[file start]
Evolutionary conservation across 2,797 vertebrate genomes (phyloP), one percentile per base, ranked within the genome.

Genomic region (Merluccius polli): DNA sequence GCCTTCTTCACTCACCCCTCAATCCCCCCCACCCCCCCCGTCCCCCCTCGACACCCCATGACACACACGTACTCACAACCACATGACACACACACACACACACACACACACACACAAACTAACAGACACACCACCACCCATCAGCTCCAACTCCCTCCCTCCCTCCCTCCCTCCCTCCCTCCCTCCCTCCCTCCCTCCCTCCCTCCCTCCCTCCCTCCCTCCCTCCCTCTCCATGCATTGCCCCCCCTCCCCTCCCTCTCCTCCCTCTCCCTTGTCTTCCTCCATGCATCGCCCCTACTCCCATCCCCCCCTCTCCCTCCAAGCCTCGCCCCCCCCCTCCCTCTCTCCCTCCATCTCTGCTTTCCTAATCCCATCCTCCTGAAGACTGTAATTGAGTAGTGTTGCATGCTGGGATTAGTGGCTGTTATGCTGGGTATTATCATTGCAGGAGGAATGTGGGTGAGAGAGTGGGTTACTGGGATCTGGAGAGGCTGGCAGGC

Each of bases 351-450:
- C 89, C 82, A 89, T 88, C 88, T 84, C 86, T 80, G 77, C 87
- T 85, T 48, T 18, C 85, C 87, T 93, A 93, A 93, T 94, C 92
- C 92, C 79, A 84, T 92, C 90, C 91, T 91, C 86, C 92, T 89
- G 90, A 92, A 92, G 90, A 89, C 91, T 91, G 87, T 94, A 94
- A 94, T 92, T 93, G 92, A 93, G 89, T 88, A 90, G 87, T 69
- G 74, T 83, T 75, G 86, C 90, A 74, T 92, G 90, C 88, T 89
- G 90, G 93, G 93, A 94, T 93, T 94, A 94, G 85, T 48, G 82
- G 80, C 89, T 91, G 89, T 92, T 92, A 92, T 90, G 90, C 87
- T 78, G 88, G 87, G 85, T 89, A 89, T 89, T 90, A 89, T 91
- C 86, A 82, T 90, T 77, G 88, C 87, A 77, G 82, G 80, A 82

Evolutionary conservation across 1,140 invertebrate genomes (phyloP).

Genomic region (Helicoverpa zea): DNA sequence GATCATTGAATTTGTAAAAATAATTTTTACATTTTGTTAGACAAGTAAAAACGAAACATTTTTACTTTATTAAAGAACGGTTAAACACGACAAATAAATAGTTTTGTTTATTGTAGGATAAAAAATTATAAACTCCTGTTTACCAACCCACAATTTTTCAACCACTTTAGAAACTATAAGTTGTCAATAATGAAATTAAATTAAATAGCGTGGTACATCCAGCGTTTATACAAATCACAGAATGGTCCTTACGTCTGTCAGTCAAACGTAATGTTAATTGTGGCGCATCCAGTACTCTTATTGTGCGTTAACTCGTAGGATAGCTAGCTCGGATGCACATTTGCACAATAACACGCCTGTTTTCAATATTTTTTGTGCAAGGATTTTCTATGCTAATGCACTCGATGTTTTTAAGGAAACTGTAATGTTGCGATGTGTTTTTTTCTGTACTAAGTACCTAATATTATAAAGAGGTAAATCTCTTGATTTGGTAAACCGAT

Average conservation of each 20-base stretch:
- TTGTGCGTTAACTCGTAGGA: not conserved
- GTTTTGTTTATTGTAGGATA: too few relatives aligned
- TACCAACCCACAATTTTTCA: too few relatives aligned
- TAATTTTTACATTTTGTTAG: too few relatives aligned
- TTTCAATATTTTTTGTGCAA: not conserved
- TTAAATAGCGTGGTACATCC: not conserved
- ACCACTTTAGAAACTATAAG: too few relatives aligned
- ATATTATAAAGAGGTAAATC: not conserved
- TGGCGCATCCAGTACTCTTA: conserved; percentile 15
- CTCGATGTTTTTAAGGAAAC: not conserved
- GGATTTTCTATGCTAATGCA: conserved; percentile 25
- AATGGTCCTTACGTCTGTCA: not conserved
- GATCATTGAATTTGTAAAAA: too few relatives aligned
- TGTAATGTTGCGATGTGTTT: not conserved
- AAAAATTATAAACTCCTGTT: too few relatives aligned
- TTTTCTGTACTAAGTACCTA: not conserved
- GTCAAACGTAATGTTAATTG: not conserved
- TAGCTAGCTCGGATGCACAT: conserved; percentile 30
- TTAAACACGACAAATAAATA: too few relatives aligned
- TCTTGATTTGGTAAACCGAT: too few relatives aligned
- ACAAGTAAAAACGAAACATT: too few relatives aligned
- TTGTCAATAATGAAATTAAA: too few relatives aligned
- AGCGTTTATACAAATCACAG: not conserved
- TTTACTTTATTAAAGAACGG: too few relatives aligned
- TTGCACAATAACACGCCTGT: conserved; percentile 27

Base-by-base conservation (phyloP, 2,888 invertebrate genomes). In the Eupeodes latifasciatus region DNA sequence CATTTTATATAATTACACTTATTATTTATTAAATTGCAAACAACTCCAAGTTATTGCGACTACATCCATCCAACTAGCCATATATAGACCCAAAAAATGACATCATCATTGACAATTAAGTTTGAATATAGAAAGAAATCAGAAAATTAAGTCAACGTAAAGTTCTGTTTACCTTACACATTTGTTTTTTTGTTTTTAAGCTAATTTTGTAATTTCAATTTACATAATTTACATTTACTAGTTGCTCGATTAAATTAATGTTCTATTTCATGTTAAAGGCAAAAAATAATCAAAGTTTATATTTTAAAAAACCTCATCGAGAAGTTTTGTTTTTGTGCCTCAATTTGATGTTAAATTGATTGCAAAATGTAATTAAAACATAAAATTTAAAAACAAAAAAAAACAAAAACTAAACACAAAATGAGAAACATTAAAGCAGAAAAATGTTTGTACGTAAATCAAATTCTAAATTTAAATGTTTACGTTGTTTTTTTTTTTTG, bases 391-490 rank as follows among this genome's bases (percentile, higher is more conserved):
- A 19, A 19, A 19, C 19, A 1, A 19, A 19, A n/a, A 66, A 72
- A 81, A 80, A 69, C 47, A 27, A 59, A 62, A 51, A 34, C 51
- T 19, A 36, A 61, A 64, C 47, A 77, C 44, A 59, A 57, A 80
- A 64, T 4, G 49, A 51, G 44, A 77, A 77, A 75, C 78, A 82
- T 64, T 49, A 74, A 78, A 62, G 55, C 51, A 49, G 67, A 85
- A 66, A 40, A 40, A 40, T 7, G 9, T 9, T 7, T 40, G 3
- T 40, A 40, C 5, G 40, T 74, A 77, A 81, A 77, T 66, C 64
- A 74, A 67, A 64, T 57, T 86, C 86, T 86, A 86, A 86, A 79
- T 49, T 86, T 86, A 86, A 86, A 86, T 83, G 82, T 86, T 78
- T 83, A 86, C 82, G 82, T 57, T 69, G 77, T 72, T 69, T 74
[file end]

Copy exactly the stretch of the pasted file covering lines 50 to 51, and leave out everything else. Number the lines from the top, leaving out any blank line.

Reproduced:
- A 74, A 67, A 64, T 57, T 86, C 86, T 86, A 86, A 86, A 79
- T 49, T 86, T 86, A 86, A 86, A 86, T 83, G 82, T 86, T 78